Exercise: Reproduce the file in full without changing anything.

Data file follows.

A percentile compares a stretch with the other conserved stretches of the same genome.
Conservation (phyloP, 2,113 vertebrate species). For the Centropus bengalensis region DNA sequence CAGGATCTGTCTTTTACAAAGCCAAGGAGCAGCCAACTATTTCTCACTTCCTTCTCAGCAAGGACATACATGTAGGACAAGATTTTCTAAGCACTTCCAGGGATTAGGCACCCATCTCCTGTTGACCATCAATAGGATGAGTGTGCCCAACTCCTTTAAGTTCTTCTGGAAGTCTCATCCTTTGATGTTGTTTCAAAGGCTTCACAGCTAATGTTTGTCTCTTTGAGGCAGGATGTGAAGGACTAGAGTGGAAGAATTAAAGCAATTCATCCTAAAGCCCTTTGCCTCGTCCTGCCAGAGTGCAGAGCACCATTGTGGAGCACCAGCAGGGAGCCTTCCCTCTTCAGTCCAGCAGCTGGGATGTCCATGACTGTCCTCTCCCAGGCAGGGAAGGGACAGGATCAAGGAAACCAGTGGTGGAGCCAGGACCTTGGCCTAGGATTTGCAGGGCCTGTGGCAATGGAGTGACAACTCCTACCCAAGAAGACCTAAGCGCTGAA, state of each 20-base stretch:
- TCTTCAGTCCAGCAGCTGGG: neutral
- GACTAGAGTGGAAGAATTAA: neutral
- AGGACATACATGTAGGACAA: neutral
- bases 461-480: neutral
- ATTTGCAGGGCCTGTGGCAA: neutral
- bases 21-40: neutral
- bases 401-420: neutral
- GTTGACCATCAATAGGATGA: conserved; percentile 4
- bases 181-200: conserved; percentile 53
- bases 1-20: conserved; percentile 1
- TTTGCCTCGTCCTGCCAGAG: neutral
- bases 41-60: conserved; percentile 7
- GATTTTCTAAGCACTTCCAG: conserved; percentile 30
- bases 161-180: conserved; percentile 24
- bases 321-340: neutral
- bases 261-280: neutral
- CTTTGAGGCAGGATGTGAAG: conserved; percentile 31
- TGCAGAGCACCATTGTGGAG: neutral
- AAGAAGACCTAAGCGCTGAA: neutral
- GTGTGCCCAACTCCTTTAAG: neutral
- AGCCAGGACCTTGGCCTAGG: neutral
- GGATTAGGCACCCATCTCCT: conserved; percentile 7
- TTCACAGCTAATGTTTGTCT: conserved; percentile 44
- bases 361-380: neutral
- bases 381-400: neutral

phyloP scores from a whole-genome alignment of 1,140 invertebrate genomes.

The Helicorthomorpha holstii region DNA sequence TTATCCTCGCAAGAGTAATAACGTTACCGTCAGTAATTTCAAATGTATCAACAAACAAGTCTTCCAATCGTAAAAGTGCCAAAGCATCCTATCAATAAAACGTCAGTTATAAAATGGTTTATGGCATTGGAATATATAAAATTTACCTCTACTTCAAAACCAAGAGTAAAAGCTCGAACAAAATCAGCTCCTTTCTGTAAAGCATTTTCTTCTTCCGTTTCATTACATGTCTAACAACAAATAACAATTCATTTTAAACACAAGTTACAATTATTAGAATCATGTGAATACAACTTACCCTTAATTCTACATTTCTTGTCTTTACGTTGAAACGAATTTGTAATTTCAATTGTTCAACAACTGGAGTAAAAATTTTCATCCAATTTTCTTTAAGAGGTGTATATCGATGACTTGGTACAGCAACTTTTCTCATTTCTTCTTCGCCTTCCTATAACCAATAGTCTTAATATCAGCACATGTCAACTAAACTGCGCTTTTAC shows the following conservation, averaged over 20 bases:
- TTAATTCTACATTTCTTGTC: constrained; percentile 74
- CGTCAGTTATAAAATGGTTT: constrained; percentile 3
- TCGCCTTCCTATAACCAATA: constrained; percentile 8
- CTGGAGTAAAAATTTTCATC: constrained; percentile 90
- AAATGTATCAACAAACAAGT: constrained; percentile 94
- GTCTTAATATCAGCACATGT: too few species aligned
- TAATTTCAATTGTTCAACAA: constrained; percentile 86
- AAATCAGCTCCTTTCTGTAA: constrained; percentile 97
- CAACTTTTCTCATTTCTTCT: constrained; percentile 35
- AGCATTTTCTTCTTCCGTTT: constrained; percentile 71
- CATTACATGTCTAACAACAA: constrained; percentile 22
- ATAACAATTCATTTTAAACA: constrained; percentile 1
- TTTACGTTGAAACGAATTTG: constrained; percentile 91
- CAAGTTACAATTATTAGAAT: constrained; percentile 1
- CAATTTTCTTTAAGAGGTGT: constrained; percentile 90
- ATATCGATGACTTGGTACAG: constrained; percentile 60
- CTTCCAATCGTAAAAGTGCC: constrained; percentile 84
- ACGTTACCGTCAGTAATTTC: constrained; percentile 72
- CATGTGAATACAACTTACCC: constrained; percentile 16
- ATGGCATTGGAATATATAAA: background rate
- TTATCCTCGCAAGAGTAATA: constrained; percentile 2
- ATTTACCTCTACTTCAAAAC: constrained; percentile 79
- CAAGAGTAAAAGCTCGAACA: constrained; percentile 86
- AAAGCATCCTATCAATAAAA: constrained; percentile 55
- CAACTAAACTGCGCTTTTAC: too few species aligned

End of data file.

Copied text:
A percentile compares a stretch with the other conserved stretches of the same genome.
Conservation (phyloP, 2,113 vertebrate species). For the Centropus bengalensis region DNA sequence CAGGATCTGTCTTTTACAAAGCCAAGGAGCAGCCAACTATTTCTCACTTCCTTCTCAGCAAGGACATACATGTAGGACAAGATTTTCTAAGCACTTCCAGGGATTAGGCACCCATCTCCTGTTGACCATCAATAGGATGAGTGTGCCCAACTCCTTTAAGTTCTTCTGGAAGTCTCATCCTTTGATGTTGTTTCAAAGGCTTCACAGCTAATGTTTGTCTCTTTGAGGCAGGATGTGAAGGACTAGAGTGGAAGAATTAAAGCAATTCATCCTAAAGCCCTTTGCCTCGTCCTGCCAGAGTGCAGAGCACCATTGTGGAGCACCAGCAGGGAGCCTTCCCTCTTCAGTCCAGCAGCTGGGATGTCCATGACTGTCCTCTCCCAGGCAGGGAAGGGACAGGATCAAGGAAACCAGTGGTGGAGCCAGGACCTTGGCCTAGGATTTGCAGGGCCTGTGGCAATGGAGTGACAACTCCTACCCAAGAAGACCTAAGCGCTGAA, state of each 20-base stretch:
- TCTTCAGTCCAGCAGCTGGG: neutral
- GACTAGAGTGGAAGAATTAA: neutral
- AGGACATACATGTAGGACAA: neutral
- bases 461-480: neutral
- ATTTGCAGGGCCTGTGGCAA: neutral
- bases 21-40: neutral
- bases 401-420: neutral
- GTTGACCATCAATAGGATGA: conserved; percentile 4
- bases 181-200: conserved; percentile 53
- bases 1-20: conserved; percentile 1
- TTTGCCTCGTCCTGCCAGAG: neutral
- bases 41-60: conserved; percentile 7
- GATTTTCTAAGCACTTCCAG: conserved; percentile 30
- bases 161-180: conserved; percentile 24
- bases 321-340: neutral
- bases 261-280: neutral
- CTTTGAGGCAGGATGTGAAG: conserved; percentile 31
- TGCAGAGCACCATTGTGGAG: neutral
- AAGAAGACCTAAGCGCTGAA: neutral
- GTGTGCCCAACTCCTTTAAG: neutral
- AGCCAGGACCTTGGCCTAGG: neutral
- GGATTAGGCACCCATCTCCT: conserved; percentile 7
- TTCACAGCTAATGTTTGTCT: conserved; percentile 44
- bases 361-380: neutral
- bases 381-400: neutral

phyloP scores from a whole-genome alignment of 1,140 invertebrate genomes.

The Helicorthomorpha holstii region DNA sequence TTATCCTCGCAAGAGTAATAACGTTACCGTCAGTAATTTCAAATGTATCAACAAACAAGTCTTCCAATCGTAAAAGTGCCAAAGCATCCTATCAATAAAACGTCAGTTATAAAATGGTTTATGGCATTGGAATATATAAAATTTACCTCTACTTCAAAACCAAGAGTAAAAGCTCGAACAAAATCAGCTCCTTTCTGTAAAGCATTTTCTTCTTCCGTTTCATTACATGTCTAACAACAAATAACAATTCATTTTAAACACAAGTTACAATTATTAGAATCATGTGAATACAACTTACCCTTAATTCTACATTTCTTGTCTTTACGTTGAAACGAATTTGTAATTTCAATTGTTCAACAACTGGAGTAAAAATTTTCATCCAATTTTCTTTAAGAGGTGTATATCGATGACTTGGTACAGCAACTTTTCTCATTTCTTCTTCGCCTTCCTATAACCAATAGTCTTAATATCAGCACATGTCAACTAAACTGCGCTTTTAC shows the following conservation, averaged over 20 bases:
- TTAATTCTACATTTCTTGTC: constrained; percentile 74
- CGTCAGTTATAAAATGGTTT: constrained; percentile 3
- TCGCCTTCCTATAACCAATA: constrained; percentile 8
- CTGGAGTAAAAATTTTCATC: constrained; percentile 90
- AAATGTATCAACAAACAAGT: constrained; percentile 94
- GTCTTAATATCAGCACATGT: too few species aligned
- TAATTTCAATTGTTCAACAA: constrained; percentile 86
- AAATCAGCTCCTTTCTGTAA: constrained; percentile 97
- CAACTTTTCTCATTTCTTCT: constrained; percentile 35
- AGCATTTTCTTCTTCCGTTT: constrained; percentile 71
- CATTACATGTCTAACAACAA: constrained; percentile 22
- ATAACAATTCATTTTAAACA: constrained; percentile 1
- TTTACGTTGAAACGAATTTG: constrained; percentile 91
- CAAGTTACAATTATTAGAAT: constrained; percentile 1
- CAATTTTCTTTAAGAGGTGT: constrained; percentile 90
- ATATCGATGACTTGGTACAG: constrained; percentile 60
- CTTCCAATCGTAAAAGTGCC: constrained; percentile 84
- ACGTTACCGTCAGTAATTTC: constrained; percentile 72
- CATGTGAATACAACTTACCC: constrained; percentile 16
- ATGGCATTGGAATATATAAA: background rate
- TTATCCTCGCAAGAGTAATA: constrained; percentile 2
- ATTTACCTCTACTTCAAAAC: constrained; percentile 79
- CAAGAGTAAAAGCTCGAACA: constrained; percentile 86
- AAAGCATCCTATCAATAAAA: constrained; percentile 55
- CAACTAAACTGCGCTTTTAC: too few species aligned